The School of Mechanical, Industrial, and Manufacturing Engineering has launched two unique, new programs: master's and doctoral degree program in robotics and an online master's degree in engineering management.

College preps to launch humanitarian engineering program
Responding to growing demand by engineering students to make a lasting, positive impact on our world, the college is working to launch a new Humanitarian Engineering program focused on the co-development of science- or engineering-based solutions that improve the human condition through better access to basic human needs and improve quality of life and community resilience. More…

NSF grant to help boost retention and graduation rates
A joint effort between the College of Engineering, College of Science, and the Division of Student Affairs has received a $1.5 million NSF Improving Undergraduate STEM Education grant to launch a new university-wide program called the Oregon State University STEM Leaders Program. More…

Summer camp at Oregon State inspires minority and female students
OSU's Summer Experience in Science and Engineering for Youth (SESEY), a six-day camp intended to inspire minority and female students to enter science, technology, engineering, and math fields, drew some 60 students to campus, where they tested different plastics (to solve a fictional murder mystery), explored recycled plastics as building materials, and used an automobile simulator to devise ways to avoid crashes. More…

Open Source Lab and Business Solutions Group merge, join college
The Open Source Lab and the Business Solutions Group (formerly in the College of Business) have merged and are now part of the College of Engineering's School of Electrical Engineering and Computer Science, under the direction of Carlos Jensen.

Alumni

Don Pettit: Space Station photography guru (and didgeridoo player)
OSU engineering graduate and NASA astronaut Don Pettit ('78, Chemical Engineering) is arguably the guru of photography at the International Space Station (where he has spent a total of 370 days over three visits). Here, he discusses the many challenges — and mind-bending solutions — behind space photography (he also "dresses as a musician" to play a didgeridoo fashioned from a Space Station vacuum hose). More…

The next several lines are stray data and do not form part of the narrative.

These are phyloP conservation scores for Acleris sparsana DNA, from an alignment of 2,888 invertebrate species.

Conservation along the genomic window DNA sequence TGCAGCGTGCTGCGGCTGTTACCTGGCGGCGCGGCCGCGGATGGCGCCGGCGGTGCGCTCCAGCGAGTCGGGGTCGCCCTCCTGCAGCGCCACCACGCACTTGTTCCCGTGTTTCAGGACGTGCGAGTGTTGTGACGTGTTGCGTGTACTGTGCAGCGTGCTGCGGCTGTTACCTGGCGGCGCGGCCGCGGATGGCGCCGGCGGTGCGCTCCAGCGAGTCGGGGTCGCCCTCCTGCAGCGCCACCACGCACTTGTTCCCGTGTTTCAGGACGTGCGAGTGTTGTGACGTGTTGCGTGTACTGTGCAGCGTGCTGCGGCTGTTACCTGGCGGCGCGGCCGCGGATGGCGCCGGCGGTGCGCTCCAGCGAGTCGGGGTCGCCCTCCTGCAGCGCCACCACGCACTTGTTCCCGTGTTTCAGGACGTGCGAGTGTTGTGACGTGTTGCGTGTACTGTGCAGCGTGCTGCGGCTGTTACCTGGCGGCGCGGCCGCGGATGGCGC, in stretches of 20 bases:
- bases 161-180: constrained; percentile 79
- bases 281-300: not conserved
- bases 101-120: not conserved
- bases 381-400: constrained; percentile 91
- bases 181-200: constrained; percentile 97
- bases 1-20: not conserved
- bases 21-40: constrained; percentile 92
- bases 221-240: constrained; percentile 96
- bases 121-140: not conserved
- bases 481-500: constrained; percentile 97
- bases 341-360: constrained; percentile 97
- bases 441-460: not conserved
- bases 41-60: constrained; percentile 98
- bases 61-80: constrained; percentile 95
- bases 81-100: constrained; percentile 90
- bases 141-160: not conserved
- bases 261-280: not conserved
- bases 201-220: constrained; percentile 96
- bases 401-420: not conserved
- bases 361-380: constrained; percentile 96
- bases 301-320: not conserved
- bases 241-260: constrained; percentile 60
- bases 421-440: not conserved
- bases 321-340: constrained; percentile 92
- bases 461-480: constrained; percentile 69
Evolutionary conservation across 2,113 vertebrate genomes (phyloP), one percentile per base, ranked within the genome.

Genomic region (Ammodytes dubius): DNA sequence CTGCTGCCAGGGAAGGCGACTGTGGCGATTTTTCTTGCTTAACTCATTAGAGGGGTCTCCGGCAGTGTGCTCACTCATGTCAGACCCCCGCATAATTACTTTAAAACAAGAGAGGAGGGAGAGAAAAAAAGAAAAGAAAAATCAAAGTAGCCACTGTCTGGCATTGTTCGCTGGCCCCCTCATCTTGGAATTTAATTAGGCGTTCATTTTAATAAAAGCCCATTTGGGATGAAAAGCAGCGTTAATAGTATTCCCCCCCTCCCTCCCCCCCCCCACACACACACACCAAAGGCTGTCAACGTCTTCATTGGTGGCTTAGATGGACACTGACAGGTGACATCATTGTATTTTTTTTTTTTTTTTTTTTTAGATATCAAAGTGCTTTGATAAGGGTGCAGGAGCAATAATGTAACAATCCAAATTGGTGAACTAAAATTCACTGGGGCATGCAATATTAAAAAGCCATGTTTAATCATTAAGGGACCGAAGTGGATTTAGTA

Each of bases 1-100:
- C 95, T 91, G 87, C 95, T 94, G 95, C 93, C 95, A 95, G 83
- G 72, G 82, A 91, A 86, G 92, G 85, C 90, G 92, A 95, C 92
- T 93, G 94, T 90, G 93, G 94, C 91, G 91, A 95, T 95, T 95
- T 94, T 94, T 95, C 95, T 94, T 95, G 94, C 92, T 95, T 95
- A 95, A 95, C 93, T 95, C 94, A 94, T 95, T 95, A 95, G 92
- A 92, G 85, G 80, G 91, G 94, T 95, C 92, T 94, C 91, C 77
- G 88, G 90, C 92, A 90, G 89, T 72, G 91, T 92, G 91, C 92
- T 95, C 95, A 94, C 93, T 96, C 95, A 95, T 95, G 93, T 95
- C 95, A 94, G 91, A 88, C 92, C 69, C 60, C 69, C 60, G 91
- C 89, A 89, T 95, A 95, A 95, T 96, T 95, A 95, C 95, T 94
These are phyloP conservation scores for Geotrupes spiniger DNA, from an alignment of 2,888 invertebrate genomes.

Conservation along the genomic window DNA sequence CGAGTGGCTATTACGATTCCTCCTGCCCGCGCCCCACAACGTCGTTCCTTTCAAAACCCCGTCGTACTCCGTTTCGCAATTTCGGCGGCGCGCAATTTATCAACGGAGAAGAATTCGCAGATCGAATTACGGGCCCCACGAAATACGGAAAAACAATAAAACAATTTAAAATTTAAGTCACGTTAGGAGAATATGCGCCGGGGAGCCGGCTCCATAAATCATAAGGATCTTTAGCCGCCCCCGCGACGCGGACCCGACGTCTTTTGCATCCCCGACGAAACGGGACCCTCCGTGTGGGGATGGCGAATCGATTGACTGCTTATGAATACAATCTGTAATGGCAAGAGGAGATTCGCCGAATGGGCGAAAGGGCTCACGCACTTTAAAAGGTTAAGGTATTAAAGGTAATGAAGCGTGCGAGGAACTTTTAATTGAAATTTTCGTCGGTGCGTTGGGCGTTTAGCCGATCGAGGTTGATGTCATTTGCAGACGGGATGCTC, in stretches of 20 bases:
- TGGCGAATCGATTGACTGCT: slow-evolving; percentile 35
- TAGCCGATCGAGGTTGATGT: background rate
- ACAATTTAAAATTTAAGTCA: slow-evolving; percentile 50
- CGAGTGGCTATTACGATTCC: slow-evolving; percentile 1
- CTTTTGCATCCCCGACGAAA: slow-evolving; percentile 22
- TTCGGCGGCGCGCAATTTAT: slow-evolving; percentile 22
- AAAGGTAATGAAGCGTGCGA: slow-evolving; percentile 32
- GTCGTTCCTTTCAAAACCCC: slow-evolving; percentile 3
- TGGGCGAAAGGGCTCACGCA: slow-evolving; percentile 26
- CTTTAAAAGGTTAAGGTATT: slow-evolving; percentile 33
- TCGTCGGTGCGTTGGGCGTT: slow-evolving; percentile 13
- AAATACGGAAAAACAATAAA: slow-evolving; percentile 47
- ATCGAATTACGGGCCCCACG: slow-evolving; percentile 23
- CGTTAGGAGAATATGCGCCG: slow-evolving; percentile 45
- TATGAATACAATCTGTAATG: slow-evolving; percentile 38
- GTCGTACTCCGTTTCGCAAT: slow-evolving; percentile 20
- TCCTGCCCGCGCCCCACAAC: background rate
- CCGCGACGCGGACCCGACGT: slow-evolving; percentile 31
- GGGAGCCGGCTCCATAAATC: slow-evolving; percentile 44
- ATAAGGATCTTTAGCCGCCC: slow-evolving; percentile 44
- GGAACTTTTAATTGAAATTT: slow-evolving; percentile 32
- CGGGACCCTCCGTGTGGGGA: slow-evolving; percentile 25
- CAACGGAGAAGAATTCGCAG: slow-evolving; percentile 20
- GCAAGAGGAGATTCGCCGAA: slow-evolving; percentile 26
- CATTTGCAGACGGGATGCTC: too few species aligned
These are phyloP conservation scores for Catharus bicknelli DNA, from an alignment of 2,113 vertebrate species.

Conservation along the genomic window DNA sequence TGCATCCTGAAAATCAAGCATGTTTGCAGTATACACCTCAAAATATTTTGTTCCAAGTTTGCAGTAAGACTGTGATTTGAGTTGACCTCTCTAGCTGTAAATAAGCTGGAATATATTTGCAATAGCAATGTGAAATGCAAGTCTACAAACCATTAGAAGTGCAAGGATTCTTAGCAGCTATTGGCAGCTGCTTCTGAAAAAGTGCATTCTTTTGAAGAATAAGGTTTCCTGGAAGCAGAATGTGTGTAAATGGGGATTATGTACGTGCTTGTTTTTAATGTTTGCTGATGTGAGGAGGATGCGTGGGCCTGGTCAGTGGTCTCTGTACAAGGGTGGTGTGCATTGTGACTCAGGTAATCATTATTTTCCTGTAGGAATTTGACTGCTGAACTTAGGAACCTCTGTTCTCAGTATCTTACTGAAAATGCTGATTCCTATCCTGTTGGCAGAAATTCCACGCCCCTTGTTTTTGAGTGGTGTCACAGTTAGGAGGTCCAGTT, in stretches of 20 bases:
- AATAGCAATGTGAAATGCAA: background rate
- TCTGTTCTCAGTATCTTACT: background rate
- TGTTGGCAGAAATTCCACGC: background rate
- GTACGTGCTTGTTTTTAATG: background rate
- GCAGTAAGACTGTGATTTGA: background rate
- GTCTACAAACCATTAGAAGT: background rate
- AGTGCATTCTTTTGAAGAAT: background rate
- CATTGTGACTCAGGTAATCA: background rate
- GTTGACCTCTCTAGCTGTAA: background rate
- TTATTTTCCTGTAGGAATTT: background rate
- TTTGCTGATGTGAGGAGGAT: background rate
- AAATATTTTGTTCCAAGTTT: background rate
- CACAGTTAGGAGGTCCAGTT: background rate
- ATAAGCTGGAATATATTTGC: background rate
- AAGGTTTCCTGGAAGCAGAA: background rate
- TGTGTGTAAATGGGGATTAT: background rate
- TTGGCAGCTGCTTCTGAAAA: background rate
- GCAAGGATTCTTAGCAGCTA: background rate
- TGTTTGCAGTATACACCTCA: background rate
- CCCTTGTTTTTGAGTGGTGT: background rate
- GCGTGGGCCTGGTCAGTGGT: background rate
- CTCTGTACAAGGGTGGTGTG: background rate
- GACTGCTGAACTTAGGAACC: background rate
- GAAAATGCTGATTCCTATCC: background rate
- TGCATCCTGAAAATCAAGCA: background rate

Alex Polvi's startup company announces $8M Series A funding round
CoreOS, a company founded by OSU engineering grad Alex Polvi ('07, Computer Science) that offers a Linux operating system for massive server deployments, recently announced its $8 million Series A funding round, as well as the release of CoreOS Managed Linux, which will provide businesses with optional support subscriptions. More…

Award-wining documentary by alumnus to debut
Walter Kortschak ('81, Civil Engineering) and his son Andrew Kortschak co-produced "Print the Legend," a 3D printing documentary that captures a tech in the midst of its "Macintosh Moment" and a compelling tale about what it takes to live the American Dream. The film won the Special Jury Recognition Award for Editing and Storytelling in the Documentary Feature Competition at the 2014 SXSW Film Festival. "Print the Legend" will debut exclusively on Netflix on September 26. More…